WisBusiness: Green Tier Gets Green Light from Builders

By Brian E. Clark

Growing up in Milwaukee, Laurel Sukup learned
at the knee of her grocer father the frustrations of dealing with
government inspectors.

Her dad often had to deal with
city, county and state regulators who sometimes gave conflicting
information, she recalled.

“My father wanted to follow the rules,
but it wasn’t always easy, and it took up a lot of his valuable time,”
said Sukup, who now works for state Department of Natural Resources,
but not as a regulator.

Instead, she helps businesses with good
records exceed environmental standards and – as a result – be rewarded
with streamlined paperwork, coordinated inspections and other

Sukup is a business sector specialist
with the DNR’s Cooperative Environmental Assistance Bureau in
Rhinelander. As part of her job, she coordinates the Green Tier
program, which will be one of the main topics at Monday’s conference at
Monona Terrace on “Environmental Law in a Connected World.”

The gathering – sponsored by the UW-Madison’s
La Follette School of Public Affairs (see www.lafollette.wisc.edu for
details) – will draw business, government and environmental experts
from around the globe. They will discuss how new regulatory strategies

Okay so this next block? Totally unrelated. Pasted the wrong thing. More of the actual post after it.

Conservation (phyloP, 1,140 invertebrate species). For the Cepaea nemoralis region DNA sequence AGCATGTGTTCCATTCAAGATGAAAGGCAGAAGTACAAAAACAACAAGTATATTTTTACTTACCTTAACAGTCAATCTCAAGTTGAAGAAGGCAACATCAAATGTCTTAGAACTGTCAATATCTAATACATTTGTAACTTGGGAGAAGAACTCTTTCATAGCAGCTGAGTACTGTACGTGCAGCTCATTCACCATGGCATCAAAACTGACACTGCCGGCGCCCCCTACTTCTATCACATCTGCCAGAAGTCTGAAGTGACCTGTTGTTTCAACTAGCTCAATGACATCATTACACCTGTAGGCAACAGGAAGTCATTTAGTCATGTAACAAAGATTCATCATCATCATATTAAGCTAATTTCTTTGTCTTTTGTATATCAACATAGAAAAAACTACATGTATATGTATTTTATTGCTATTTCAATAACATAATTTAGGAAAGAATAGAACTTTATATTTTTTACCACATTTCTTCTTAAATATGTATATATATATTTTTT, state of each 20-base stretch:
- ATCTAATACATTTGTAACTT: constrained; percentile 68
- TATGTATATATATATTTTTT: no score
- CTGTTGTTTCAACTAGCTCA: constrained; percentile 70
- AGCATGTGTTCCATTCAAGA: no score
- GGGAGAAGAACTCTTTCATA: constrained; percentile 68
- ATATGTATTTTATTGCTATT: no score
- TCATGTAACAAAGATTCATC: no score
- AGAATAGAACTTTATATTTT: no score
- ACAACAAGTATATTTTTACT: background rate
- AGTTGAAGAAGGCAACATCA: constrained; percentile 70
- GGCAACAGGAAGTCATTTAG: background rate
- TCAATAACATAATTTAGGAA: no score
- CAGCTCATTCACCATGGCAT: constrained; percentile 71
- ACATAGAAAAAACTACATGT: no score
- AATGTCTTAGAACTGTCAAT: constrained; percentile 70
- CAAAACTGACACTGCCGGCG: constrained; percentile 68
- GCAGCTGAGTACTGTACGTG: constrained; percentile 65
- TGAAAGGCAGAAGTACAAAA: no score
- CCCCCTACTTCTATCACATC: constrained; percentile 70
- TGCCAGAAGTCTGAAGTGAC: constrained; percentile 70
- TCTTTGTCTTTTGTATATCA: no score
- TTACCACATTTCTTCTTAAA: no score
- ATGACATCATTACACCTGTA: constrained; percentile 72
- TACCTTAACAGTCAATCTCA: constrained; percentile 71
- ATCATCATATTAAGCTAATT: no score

and policies, including Wisconsin’s goal-oriented “Green Tier” law, can
improve environmental performance and business success.

Participants will look beyond the
top-down, traditional regulatory solutions of the past, and examine
strategies and policies that can lead to better environmental results
and a more productive business climate.

The conference is a follow-up to last year’s passage
of Green Tier and a related fact-finding mission to Germany, where a
Wisconsin delegation examined innovative technologies, “green building”
practices and new directions in environmental governance. The
broad-based Wisconsin group explored how the Green Tier law (modeled,
in part, after the Environmental Pacts of Bavaria) could encourage
companies to improve environmental performance while boosting
productivity and cutting costs.

Sukup’s father probably would have liked one
of his daughter to follow in his footsteps.

“As a kid, however, I knew I had a different calling,” she said. “I was
interested in the outdoors and geology. I believed and I still do that
it is good to protect the environment. But I know now that you don’t
have always be the adversary of business to get things done.”

the beginning of her career with DNR, Sukup said she had little concern
about the economic impacts of making a business clean up a spill.
Later, when she worked for a time at the Commerce Department, she saw
how expensive it could be.

“I’m sure my work probably put some people out of business, though that
wasn’t my intent,” she said.

“Over time, I saw that helping avoid problems in the first place would
better for everyone,” she said. “And I truly think that most business
people want to do the right thing.”

at DNR after a three-year stint at Commerce, Sukup went to work for the
environmental assistance program, which helped lay the groundwork for
Green Tier.

“I worked with companies on waste minimization and recycling and
generally helping industry understand – in plain English – what
regulations they had to follow and then was a conduit back to the
agency for them,” she said. “I thought it was a pretty cool process.”